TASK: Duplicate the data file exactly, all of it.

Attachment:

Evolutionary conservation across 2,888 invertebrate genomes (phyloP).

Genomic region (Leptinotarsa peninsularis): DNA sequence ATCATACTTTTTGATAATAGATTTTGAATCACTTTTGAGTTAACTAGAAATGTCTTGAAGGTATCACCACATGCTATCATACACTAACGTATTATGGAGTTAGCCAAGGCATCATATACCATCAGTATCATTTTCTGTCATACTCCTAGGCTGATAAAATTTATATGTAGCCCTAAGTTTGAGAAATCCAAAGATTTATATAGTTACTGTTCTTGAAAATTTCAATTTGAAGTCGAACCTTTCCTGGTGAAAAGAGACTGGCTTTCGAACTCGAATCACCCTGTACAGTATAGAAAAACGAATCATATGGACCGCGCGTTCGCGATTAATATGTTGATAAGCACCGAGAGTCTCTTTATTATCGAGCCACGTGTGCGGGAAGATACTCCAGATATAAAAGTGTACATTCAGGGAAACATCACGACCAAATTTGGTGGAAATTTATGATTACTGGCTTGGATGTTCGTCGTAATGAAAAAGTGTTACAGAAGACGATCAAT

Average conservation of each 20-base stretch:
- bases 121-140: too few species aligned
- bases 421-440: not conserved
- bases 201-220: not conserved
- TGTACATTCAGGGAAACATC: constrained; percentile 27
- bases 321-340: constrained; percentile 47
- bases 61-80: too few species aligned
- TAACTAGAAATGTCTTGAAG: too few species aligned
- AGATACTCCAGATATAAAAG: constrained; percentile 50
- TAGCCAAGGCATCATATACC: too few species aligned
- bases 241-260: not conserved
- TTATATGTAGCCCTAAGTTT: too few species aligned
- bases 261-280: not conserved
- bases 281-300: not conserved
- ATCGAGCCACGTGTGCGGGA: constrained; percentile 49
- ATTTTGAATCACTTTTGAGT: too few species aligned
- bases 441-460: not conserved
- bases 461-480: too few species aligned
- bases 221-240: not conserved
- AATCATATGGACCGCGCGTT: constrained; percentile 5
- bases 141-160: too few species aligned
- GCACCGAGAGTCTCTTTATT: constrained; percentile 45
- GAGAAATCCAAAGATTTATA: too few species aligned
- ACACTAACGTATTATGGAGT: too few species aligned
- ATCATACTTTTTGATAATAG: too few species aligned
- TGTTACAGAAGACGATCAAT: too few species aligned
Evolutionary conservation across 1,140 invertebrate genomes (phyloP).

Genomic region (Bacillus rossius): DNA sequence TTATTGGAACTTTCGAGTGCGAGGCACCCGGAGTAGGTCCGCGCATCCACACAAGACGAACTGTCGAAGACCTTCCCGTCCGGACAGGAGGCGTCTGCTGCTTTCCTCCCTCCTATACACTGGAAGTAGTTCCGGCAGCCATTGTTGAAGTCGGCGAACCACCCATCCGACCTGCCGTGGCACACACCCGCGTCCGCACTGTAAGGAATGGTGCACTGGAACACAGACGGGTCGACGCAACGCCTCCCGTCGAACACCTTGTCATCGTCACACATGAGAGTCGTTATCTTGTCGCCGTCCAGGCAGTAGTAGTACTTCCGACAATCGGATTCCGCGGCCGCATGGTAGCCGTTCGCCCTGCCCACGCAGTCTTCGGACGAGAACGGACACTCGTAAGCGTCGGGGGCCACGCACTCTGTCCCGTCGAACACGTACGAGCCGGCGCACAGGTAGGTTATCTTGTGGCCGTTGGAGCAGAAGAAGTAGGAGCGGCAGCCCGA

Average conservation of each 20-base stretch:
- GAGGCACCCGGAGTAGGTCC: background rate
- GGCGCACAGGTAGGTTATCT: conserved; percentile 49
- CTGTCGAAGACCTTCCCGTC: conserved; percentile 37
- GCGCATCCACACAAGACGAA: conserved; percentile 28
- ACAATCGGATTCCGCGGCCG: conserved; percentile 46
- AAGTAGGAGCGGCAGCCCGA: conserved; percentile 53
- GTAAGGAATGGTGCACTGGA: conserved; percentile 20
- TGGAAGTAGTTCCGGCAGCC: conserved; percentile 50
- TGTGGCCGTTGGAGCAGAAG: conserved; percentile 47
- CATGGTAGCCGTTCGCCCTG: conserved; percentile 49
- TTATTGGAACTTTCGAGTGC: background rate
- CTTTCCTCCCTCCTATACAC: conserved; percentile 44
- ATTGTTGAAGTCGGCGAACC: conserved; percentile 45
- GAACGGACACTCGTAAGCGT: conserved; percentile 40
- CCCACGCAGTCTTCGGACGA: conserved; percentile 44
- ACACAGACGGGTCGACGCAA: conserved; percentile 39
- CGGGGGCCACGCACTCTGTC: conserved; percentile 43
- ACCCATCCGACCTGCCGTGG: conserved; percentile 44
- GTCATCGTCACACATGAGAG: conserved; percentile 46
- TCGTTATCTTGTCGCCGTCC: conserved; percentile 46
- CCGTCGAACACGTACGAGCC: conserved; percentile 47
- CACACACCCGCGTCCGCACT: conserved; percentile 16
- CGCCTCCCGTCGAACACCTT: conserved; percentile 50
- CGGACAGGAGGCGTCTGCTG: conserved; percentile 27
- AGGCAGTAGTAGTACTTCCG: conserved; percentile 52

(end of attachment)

Evolutionary conservation across 2,888 invertebrate genomes (phyloP).

Genomic region (Leptinotarsa peninsularis): DNA sequence ATCATACTTTTTGATAATAGATTTTGAATCACTTTTGAGTTAACTAGAAATGTCTTGAAGGTATCACCACATGCTATCATACACTAACGTATTATGGAGTTAGCCAAGGCATCATATACCATCAGTATCATTTTCTGTCATACTCCTAGGCTGATAAAATTTATATGTAGCCCTAAGTTTGAGAAATCCAAAGATTTATATAGTTACTGTTCTTGAAAATTTCAATTTGAAGTCGAACCTTTCCTGGTGAAAAGAGACTGGCTTTCGAACTCGAATCACCCTGTACAGTATAGAAAAACGAATCATATGGACCGCGCGTTCGCGATTAATATGTTGATAAGCACCGAGAGTCTCTTTATTATCGAGCCACGTGTGCGGGAAGATACTCCAGATATAAAAGTGTACATTCAGGGAAACATCACGACCAAATTTGGTGGAAATTTATGATTACTGGCTTGGATGTTCGTCGTAATGAAAAAGTGTTACAGAAGACGATCAAT

Average conservation of each 20-base stretch:
- bases 121-140: too few species aligned
- bases 421-440: not conserved
- bases 201-220: not conserved
- TGTACATTCAGGGAAACATC: constrained; percentile 27
- bases 321-340: constrained; percentile 47
- bases 61-80: too few species aligned
- TAACTAGAAATGTCTTGAAG: too few species aligned
- AGATACTCCAGATATAAAAG: constrained; percentile 50
- TAGCCAAGGCATCATATACC: too few species aligned
- bases 241-260: not conserved
- TTATATGTAGCCCTAAGTTT: too few species aligned
- bases 261-280: not conserved
- bases 281-300: not conserved
- ATCGAGCCACGTGTGCGGGA: constrained; percentile 49
- ATTTTGAATCACTTTTGAGT: too few species aligned
- bases 441-460: not conserved
- bases 461-480: too few species aligned
- bases 221-240: not conserved
- AATCATATGGACCGCGCGTT: constrained; percentile 5
- bases 141-160: too few species aligned
- GCACCGAGAGTCTCTTTATT: constrained; percentile 45
- GAGAAATCCAAAGATTTATA: too few species aligned
- ACACTAACGTATTATGGAGT: too few species aligned
- ATCATACTTTTTGATAATAG: too few species aligned
- TGTTACAGAAGACGATCAAT: too few species aligned
Evolutionary conservation across 1,140 invertebrate genomes (phyloP).

Genomic region (Bacillus rossius): DNA sequence TTATTGGAACTTTCGAGTGCGAGGCACCCGGAGTAGGTCCGCGCATCCACACAAGACGAACTGTCGAAGACCTTCCCGTCCGGACAGGAGGCGTCTGCTGCTTTCCTCCCTCCTATACACTGGAAGTAGTTCCGGCAGCCATTGTTGAAGTCGGCGAACCACCCATCCGACCTGCCGTGGCACACACCCGCGTCCGCACTGTAAGGAATGGTGCACTGGAACACAGACGGGTCGACGCAACGCCTCCCGTCGAACACCTTGTCATCGTCACACATGAGAGTCGTTATCTTGTCGCCGTCCAGGCAGTAGTAGTACTTCCGACAATCGGATTCCGCGGCCGCATGGTAGCCGTTCGCCCTGCCCACGCAGTCTTCGGACGAGAACGGACACTCGTAAGCGTCGGGGGCCACGCACTCTGTCCCGTCGAACACGTACGAGCCGGCGCACAGGTAGGTTATCTTGTGGCCGTTGGAGCAGAAGAAGTAGGAGCGGCAGCCCGA

Average conservation of each 20-base stretch:
- GAGGCACCCGGAGTAGGTCC: background rate
- GGCGCACAGGTAGGTTATCT: conserved; percentile 49
- CTGTCGAAGACCTTCCCGTC: conserved; percentile 37
- GCGCATCCACACAAGACGAA: conserved; percentile 28
- ACAATCGGATTCCGCGGCCG: conserved; percentile 46
- AAGTAGGAGCGGCAGCCCGA: conserved; percentile 53
- GTAAGGAATGGTGCACTGGA: conserved; percentile 20
- TGGAAGTAGTTCCGGCAGCC: conserved; percentile 50
- TGTGGCCGTTGGAGCAGAAG: conserved; percentile 47
- CATGGTAGCCGTTCGCCCTG: conserved; percentile 49
- TTATTGGAACTTTCGAGTGC: background rate
- CTTTCCTCCCTCCTATACAC: conserved; percentile 44
- ATTGTTGAAGTCGGCGAACC: conserved; percentile 45
- GAACGGACACTCGTAAGCGT: conserved; percentile 40
- CCCACGCAGTCTTCGGACGA: conserved; percentile 44
- ACACAGACGGGTCGACGCAA: conserved; percentile 39
- CGGGGGCCACGCACTCTGTC: conserved; percentile 43
- ACCCATCCGACCTGCCGTGG: conserved; percentile 44
- GTCATCGTCACACATGAGAG: conserved; percentile 46
- TCGTTATCTTGTCGCCGTCC: conserved; percentile 46
- CCGTCGAACACGTACGAGCC: conserved; percentile 47
- CACACACCCGCGTCCGCACT: conserved; percentile 16
- CGCCTCCCGTCGAACACCTT: conserved; percentile 50
- CGGACAGGAGGCGTCTGCTG: conserved; percentile 27
- AGGCAGTAGTAGTACTTCCG: conserved; percentile 52